| Finally after a lot of hard work the Car Maker is finished and has been released! The Car Maker is included in both the multiplayer and the single player downloadable version of the game.|
- Omar Waly, explaining the release of the Editor
The Car Maker adds a bit of customisation to the game and relies fully on basic coding to make cars. It allows the user to generate polygons using coded point co-ordinates which can then built up to form whatever vehicle the user would like. After the body is created, the user can then define which two colours are changeable in the Multiplayer, the placement and appearance of the wheels, which class the car is grouped under (Class C, C & B, B, B & A, A), the statistics of car (Top Speed, Acceleration, Handling, Stunts, Strength and Endurance) and the physics of the car, which include handbrake strength, the ability to lift/be lifted by or push/be pushed by cars and how damaged the car looks when it has been hit, before being ready to test drive the car and rate it's handling. The coding language used to make these vehicles can be complex, which is why when the first time the Car Maker is loaded, a link to the Simple Car Tutorial is displayed.
There are a few methods for creating a car in the Car Maker: the pen and paper method, which is shown in the Simple Car Tutorial and requires you to draw a car out and use a ruler to find out the co-ordinate values to be written into the polygons, an .obj import, which allows users to import a model exported from a 3D modelling program like Blender using the option on the Car Maker start page (although due to triangulation of faces in the .obj, a lot of merging of polygons is required) and importing a SketchUp model using Jim's Plugin, which allows SketchUp users to convert their model to polygons within SketchUp, to be pasted into the Car Maker. The maximum limit of polygons allowed in the Car Maker is 210 due to lagging problems that would arise, especially in the Multiplayer, if more polygons are used.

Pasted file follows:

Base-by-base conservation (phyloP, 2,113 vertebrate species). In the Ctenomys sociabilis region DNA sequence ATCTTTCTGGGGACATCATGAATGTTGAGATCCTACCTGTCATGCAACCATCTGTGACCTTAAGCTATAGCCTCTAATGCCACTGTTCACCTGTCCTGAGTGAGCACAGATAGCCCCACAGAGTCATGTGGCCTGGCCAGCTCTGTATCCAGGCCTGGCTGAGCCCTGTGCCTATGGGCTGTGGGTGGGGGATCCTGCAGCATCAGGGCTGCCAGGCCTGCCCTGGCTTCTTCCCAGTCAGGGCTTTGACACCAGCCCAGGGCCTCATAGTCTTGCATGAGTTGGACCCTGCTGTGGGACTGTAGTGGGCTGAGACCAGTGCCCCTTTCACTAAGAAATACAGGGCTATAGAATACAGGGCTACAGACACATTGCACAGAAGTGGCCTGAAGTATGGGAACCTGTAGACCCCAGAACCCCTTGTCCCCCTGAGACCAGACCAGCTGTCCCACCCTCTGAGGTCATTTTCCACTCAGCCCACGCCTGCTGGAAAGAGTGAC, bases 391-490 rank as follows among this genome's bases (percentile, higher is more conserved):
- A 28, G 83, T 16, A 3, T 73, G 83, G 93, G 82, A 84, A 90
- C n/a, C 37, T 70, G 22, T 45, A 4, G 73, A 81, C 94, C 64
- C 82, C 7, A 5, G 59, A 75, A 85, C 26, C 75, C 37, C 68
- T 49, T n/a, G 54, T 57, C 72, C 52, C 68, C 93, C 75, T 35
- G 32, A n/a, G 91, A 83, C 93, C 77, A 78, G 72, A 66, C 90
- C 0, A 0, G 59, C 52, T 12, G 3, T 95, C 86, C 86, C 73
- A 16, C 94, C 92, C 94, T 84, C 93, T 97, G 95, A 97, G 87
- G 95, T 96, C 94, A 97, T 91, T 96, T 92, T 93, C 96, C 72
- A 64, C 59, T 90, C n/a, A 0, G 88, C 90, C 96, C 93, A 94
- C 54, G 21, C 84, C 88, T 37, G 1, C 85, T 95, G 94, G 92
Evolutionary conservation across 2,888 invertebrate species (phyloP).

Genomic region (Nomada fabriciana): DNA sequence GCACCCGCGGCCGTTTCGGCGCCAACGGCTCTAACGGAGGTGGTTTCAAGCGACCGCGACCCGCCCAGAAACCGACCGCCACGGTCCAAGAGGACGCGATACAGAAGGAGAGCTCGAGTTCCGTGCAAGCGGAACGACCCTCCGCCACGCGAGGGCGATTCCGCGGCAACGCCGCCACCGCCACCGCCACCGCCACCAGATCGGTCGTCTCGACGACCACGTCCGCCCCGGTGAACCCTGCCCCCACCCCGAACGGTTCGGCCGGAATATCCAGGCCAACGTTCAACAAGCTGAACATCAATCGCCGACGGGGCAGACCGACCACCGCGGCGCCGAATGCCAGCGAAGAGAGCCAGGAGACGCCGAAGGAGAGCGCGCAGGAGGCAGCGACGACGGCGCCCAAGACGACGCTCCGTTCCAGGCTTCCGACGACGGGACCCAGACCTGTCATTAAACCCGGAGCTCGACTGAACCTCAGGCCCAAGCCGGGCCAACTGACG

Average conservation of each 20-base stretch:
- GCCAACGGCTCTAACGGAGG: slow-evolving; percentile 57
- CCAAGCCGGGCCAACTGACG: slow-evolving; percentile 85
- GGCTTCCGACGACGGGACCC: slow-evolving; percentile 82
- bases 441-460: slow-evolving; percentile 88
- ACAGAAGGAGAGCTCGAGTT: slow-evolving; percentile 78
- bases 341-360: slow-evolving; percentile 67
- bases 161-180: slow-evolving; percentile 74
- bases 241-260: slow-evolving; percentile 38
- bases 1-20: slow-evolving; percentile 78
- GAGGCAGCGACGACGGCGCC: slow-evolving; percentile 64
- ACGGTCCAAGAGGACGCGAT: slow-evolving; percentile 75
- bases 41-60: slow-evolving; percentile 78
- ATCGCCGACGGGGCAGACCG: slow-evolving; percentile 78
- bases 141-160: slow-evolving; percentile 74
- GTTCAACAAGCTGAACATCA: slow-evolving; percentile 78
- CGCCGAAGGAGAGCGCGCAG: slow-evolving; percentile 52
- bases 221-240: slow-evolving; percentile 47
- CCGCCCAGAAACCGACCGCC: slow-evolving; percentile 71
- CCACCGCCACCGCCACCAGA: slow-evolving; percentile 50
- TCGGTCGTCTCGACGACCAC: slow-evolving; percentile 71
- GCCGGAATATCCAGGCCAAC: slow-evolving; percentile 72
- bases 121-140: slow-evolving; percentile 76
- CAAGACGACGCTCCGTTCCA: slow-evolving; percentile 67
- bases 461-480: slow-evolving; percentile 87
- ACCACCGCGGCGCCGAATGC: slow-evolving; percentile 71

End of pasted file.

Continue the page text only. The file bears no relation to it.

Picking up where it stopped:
The editor is available for the new downloadable edition of Need for Madness (offline), and also for the existing downloadable Muiltplayer version for people with accounts. Unregistered users can also create cars as well, but are limited to using them offline, and cannot be used during Multiplayer. This has also caused a small outrage within the Multiplayer community, especially those who cannot register.
The total number of stat points allowed depends on which class the user has put their car into and is shown below:
- Class C: 520 points
- Class B & C: 560 points
- Class B: 600 points
- Class A & B: 640 points
- Class A: 680 points
The Car Maker gives users the ability to have stats which are similar to the NFM cars, and along with the ability to access the original cars and put them in the Car Maker, this has sparked a popularity of modified NFM originals amongst the players.
The Car Maker allows users to define how the car acts when driving. There are many options for users to adjust including handbrake strength, turning sensitivity, tire grip, bounciness, how strong the car would lift or push another car in a collision, how strong the car would be lifted or be pushed in a collision, aerial control and rotation speed when performing stunts, the radius and magnitude of damage when the vehicle has been crashed into and the amount of damage to the roof, and finally, the engine sounds. There are rumours about the use of aerial control and rotation speed affecting the power drain on cars, of which is avoided by setting the stunts stat high and the control and rotation speed physics low.
Code Usage Edit
Making a polygon Edit
Polygons are created in the Code Edit section of the Car Maker using the codes <p> and </p>. In between the polygon codes, point codes which are coded as p(x,y,z) are created to define each point of the polygon. Users are limited to how many points they can have, from 3 to 100, as any more or less will result in a Java code error.